Housing association giant to build six ’villages’ outside Harlow new town as part of wider 23,000-home expansion

Housing association giant Places for People has received approval for its landmark plans for an 8,500-home urban extension to Harlow.

The £3.5bn Gilston Villages proposal was approved by East Herts Council last week, the largest single application to have ever been considered by the council since its formation in 1974.

The development forms the first part of a wider 23,000-home Harlow and Gilston Garden Town, which is designed to extend the 1950s Essex-new town on four sides.

The Gilston part of the extension has been long contested as it lies outside of Harlow’s jurisdiction, over the River Stort and into East Hertfordshire.

HARLOW_Gilston Villages CGI

Places for People’s plan for the Gilston Villages development (CGI for illustrative purposes only)

Places for People was forced by the creation of a neighbourhood plan by residents in the area to split the 8,500 homes across six separate villages, rather than put them in an existing single large extension in the 1,000 ha site. The villages will also house six primary schools, two secondary schools, healthcare facilities and 29,000 sq m of employment space. Around 2,000 homes will be built as affordable housing.

A further 1,500-home application for a separate village as part of the overall 10,000-home Gilston plan, being promoted on a site owned by Taylor Wimpey, is yet to be determined.

The organisation promoting the wider Harlow and Gilston Garden Town said the decision by East Herts councillors would trigger a £90m infrastructure investment across the Harlow area – including money to revamp Harlow’s dilapidated town centre.

Naisha Pollaine, director of the Harlow and Gilston Garden Town (HGGT), said it was the most significant housing decision in the area since Sir Frederick Gibberd’s plans for the Harlow new town were approved over 75 years ago.

“With Harlow Council having secured the funding for Town Centre regeneration, the door of opportunity is now wide open for the local area in terms of transformative development, investment, commerce, employment, retail and leisure.”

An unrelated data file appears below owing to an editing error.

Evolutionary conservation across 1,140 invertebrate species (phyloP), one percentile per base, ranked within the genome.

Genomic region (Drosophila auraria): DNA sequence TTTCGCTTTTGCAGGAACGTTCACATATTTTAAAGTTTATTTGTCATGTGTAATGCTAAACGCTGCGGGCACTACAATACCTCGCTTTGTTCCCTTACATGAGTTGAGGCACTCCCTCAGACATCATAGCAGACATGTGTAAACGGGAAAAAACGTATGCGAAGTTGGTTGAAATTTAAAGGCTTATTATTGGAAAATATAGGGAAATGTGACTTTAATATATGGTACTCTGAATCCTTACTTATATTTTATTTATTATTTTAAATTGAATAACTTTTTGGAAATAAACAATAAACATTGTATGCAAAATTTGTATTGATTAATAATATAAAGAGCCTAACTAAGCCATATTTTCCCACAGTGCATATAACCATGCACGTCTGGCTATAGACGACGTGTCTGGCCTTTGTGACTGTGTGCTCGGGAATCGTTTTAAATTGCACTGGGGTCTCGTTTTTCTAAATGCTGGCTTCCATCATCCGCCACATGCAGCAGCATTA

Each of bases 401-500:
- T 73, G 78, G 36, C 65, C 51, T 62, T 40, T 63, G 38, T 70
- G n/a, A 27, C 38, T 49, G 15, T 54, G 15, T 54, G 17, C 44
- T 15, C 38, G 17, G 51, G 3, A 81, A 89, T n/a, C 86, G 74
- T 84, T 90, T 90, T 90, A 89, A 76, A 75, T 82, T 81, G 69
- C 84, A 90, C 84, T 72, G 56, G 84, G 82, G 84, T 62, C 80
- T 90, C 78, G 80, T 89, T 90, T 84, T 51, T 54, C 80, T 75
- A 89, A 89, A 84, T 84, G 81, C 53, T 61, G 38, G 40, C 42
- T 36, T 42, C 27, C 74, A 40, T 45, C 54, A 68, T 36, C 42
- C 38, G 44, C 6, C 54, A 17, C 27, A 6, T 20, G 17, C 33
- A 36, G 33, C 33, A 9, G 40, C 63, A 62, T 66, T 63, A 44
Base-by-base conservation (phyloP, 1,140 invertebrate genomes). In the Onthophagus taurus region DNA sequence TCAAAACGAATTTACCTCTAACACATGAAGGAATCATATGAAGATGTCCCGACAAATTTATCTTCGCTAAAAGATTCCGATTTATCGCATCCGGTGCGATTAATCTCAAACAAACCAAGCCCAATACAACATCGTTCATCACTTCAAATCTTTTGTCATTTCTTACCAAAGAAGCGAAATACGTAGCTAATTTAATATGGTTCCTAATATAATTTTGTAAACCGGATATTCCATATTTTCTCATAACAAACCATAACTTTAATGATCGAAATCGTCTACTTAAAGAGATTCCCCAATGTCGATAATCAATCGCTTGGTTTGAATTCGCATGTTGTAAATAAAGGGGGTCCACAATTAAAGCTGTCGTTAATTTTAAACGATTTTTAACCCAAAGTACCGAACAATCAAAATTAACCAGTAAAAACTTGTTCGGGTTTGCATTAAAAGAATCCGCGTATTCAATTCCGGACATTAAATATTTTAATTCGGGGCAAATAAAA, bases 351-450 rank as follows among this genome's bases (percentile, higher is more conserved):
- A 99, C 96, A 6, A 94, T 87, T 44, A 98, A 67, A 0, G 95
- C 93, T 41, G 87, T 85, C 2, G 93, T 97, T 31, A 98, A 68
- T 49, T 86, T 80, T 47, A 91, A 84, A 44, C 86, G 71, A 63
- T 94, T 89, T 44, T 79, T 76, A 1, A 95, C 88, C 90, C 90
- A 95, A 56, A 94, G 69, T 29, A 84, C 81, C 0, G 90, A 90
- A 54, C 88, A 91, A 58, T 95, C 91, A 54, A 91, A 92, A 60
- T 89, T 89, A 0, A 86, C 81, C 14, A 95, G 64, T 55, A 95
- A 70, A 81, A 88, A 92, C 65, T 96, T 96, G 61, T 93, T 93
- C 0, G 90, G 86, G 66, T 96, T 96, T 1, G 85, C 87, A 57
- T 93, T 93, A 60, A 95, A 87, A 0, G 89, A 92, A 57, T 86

Place for People said it would invest £900m beyond housing in transport infrastructure, public open space, new habitats for wildlife, sports facilities, schools, healthcare centres and other facilities.

Places for People said it will now work with HGGT to finalise the Section 106 legal agreement, and with architects JTP and landscape architects Grant Associates, to progress the masterplan for the first village, which will include around 1,800 homes. It will also look to bring forward the Strategic Landscape Masterplan covering over 500 hectares of landscape design. 

Adrian Bohr, chief executive of Places for People Developments, said: “Our proposals for Gilston Park Estate clearly demonstrate what sets Places for People apart. We’re not just another volume housebuilder, we are committed to adding lasting social value to the communities we build to make them the very best for the people who will live, work and visit them. It is a responsibility we do not take lightly.”

Leader of East Herts Council, Linda Haysey, said the decision was the result of a five-council partnership to “bring a vision to life for a new community at Harlow & Gilston”.

She said: “The decision taken by councillors today is a significant step towards ensuring our next generation can live and raise families of their own in East Herts.

“I understand residents will have concerns about the impact of development on this scale, but with that scale comes the investment needed to provide the new services and facilities that build sustainable communities.”

The leader of Harlow Council, Cllr Russell Perrin, said he was “delighted” at the news, but was likewise mindful of residents’ concerns. He said: “This point in time has been years in the making.

“We do recognise there are concerns about impacts to the environment and local infrastructure.”

“The development will come with significant areas of green space with community and country parks and there will be green ‘buffer zones’ separating the villages.”